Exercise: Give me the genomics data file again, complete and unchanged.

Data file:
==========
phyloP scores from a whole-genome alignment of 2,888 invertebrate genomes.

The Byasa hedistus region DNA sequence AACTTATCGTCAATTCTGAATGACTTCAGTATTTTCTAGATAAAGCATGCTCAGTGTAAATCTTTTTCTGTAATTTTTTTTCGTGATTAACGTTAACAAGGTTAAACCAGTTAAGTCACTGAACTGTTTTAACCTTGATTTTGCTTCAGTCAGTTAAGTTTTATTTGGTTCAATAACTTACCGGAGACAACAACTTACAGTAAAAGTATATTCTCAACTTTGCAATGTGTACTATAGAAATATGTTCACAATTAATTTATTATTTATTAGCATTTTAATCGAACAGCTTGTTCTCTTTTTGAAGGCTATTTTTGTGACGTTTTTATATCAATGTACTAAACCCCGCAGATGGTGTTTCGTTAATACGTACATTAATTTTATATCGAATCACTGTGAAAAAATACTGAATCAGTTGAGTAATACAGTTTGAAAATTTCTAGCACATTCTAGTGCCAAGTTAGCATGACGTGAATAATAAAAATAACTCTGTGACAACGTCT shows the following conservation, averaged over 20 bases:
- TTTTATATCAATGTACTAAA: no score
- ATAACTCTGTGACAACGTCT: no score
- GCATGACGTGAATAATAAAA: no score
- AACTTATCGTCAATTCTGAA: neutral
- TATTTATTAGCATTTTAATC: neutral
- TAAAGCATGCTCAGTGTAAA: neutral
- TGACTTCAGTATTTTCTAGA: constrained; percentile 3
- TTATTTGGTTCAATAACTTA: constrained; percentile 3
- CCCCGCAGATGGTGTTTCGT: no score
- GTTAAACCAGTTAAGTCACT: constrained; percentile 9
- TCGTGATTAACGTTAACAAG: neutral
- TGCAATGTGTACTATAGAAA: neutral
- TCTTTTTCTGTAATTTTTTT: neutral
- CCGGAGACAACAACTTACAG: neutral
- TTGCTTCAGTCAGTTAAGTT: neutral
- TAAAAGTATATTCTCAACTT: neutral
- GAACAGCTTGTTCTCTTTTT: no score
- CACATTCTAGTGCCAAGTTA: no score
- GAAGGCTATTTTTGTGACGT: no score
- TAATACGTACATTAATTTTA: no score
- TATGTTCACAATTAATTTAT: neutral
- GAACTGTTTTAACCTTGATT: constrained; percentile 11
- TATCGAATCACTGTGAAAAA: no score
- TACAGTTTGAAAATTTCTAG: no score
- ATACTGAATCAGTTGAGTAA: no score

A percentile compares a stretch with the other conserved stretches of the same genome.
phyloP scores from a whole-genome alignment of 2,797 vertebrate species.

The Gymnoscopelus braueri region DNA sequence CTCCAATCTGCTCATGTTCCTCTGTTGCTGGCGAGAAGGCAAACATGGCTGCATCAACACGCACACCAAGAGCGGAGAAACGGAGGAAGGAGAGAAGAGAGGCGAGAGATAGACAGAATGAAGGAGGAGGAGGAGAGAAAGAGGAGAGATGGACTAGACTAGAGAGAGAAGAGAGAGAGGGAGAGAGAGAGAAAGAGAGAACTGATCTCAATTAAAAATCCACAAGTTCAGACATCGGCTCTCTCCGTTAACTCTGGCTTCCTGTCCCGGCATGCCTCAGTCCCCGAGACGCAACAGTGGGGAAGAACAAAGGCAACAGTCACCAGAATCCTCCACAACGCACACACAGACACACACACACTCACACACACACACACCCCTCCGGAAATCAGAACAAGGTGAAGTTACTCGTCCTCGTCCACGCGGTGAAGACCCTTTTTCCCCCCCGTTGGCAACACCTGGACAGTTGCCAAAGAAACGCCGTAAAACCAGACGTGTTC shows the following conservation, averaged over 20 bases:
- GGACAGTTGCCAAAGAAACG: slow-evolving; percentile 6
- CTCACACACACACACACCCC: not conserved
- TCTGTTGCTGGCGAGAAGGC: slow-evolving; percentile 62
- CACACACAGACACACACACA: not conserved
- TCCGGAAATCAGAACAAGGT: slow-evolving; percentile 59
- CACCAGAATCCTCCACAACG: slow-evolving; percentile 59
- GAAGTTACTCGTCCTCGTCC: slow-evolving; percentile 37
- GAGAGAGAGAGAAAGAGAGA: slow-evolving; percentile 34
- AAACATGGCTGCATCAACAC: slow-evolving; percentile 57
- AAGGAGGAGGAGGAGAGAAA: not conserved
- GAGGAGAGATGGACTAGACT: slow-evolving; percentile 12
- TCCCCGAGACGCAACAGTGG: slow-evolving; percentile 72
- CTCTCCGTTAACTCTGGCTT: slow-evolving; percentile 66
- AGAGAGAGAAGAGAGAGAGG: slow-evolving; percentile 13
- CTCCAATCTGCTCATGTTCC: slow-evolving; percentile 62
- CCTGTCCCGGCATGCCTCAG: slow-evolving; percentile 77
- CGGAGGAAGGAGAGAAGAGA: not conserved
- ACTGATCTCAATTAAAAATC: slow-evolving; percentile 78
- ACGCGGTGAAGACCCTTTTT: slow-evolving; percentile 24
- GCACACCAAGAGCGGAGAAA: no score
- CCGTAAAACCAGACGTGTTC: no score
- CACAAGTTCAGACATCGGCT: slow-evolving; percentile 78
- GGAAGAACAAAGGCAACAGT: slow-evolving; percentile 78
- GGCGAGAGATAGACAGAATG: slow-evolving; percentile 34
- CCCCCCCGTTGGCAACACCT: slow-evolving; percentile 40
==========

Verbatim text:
phyloP scores from a whole-genome alignment of 2,888 invertebrate genomes.

The Byasa hedistus region DNA sequence AACTTATCGTCAATTCTGAATGACTTCAGTATTTTCTAGATAAAGCATGCTCAGTGTAAATCTTTTTCTGTAATTTTTTTTCGTGATTAACGTTAACAAGGTTAAACCAGTTAAGTCACTGAACTGTTTTAACCTTGATTTTGCTTCAGTCAGTTAAGTTTTATTTGGTTCAATAACTTACCGGAGACAACAACTTACAGTAAAAGTATATTCTCAACTTTGCAATGTGTACTATAGAAATATGTTCACAATTAATTTATTATTTATTAGCATTTTAATCGAACAGCTTGTTCTCTTTTTGAAGGCTATTTTTGTGACGTTTTTATATCAATGTACTAAACCCCGCAGATGGTGTTTCGTTAATACGTACATTAATTTTATATCGAATCACTGTGAAAAAATACTGAATCAGTTGAGTAATACAGTTTGAAAATTTCTAGCACATTCTAGTGCCAAGTTAGCATGACGTGAATAATAAAAATAACTCTGTGACAACGTCT shows the following conservation, averaged over 20 bases:
- TTTTATATCAATGTACTAAA: no score
- ATAACTCTGTGACAACGTCT: no score
- GCATGACGTGAATAATAAAA: no score
- AACTTATCGTCAATTCTGAA: neutral
- TATTTATTAGCATTTTAATC: neutral
- TAAAGCATGCTCAGTGTAAA: neutral
- TGACTTCAGTATTTTCTAGA: constrained; percentile 3
- TTATTTGGTTCAATAACTTA: constrained; percentile 3
- CCCCGCAGATGGTGTTTCGT: no score
- GTTAAACCAGTTAAGTCACT: constrained; percentile 9
- TCGTGATTAACGTTAACAAG: neutral
- TGCAATGTGTACTATAGAAA: neutral
- TCTTTTTCTGTAATTTTTTT: neutral
- CCGGAGACAACAACTTACAG: neutral
- TTGCTTCAGTCAGTTAAGTT: neutral
- TAAAAGTATATTCTCAACTT: neutral
- GAACAGCTTGTTCTCTTTTT: no score
- CACATTCTAGTGCCAAGTTA: no score
- GAAGGCTATTTTTGTGACGT: no score
- TAATACGTACATTAATTTTA: no score
- TATGTTCACAATTAATTTAT: neutral
- GAACTGTTTTAACCTTGATT: constrained; percentile 11
- TATCGAATCACTGTGAAAAA: no score
- TACAGTTTGAAAATTTCTAG: no score
- ATACTGAATCAGTTGAGTAA: no score

A percentile compares a stretch with the other conserved stretches of the same genome.
phyloP scores from a whole-genome alignment of 2,797 vertebrate species.

The Gymnoscopelus braueri region DNA sequence CTCCAATCTGCTCATGTTCCTCTGTTGCTGGCGAGAAGGCAAACATGGCTGCATCAACACGCACACCAAGAGCGGAGAAACGGAGGAAGGAGAGAAGAGAGGCGAGAGATAGACAGAATGAAGGAGGAGGAGGAGAGAAAGAGGAGAGATGGACTAGACTAGAGAGAGAAGAGAGAGAGGGAGAGAGAGAGAAAGAGAGAACTGATCTCAATTAAAAATCCACAAGTTCAGACATCGGCTCTCTCCGTTAACTCTGGCTTCCTGTCCCGGCATGCCTCAGTCCCCGAGACGCAACAGTGGGGAAGAACAAAGGCAACAGTCACCAGAATCCTCCACAACGCACACACAGACACACACACACTCACACACACACACACCCCTCCGGAAATCAGAACAAGGTGAAGTTACTCGTCCTCGTCCACGCGGTGAAGACCCTTTTTCCCCCCCGTTGGCAACACCTGGACAGTTGCCAAAGAAACGCCGTAAAACCAGACGTGTTC shows the following conservation, averaged over 20 bases:
- GGACAGTTGCCAAAGAAACG: slow-evolving; percentile 6
- CTCACACACACACACACCCC: not conserved
- TCTGTTGCTGGCGAGAAGGC: slow-evolving; percentile 62
- CACACACAGACACACACACA: not conserved
- TCCGGAAATCAGAACAAGGT: slow-evolving; percentile 59
- CACCAGAATCCTCCACAACG: slow-evolving; percentile 59
- GAAGTTACTCGTCCTCGTCC: slow-evolving; percentile 37
- GAGAGAGAGAGAAAGAGAGA: slow-evolving; percentile 34
- AAACATGGCTGCATCAACAC: slow-evolving; percentile 57
- AAGGAGGAGGAGGAGAGAAA: not conserved
- GAGGAGAGATGGACTAGACT: slow-evolving; percentile 12
- TCCCCGAGACGCAACAGTGG: slow-evolving; percentile 72
- CTCTCCGTTAACTCTGGCTT: slow-evolving; percentile 66
- AGAGAGAGAAGAGAGAGAGG: slow-evolving; percentile 13
- CTCCAATCTGCTCATGTTCC: slow-evolving; percentile 62
- CCTGTCCCGGCATGCCTCAG: slow-evolving; percentile 77
- CGGAGGAAGGAGAGAAGAGA: not conserved
- ACTGATCTCAATTAAAAATC: slow-evolving; percentile 78
- ACGCGGTGAAGACCCTTTTT: slow-evolving; percentile 24
- GCACACCAAGAGCGGAGAAA: no score
- CCGTAAAACCAGACGTGTTC: no score
- CACAAGTTCAGACATCGGCT: slow-evolving; percentile 78
- GGAAGAACAAAGGCAACAGT: slow-evolving; percentile 78
- GGCGAGAGATAGACAGAATG: slow-evolving; percentile 34
- CCCCCCCGTTGGCAACACCT: slow-evolving; percentile 40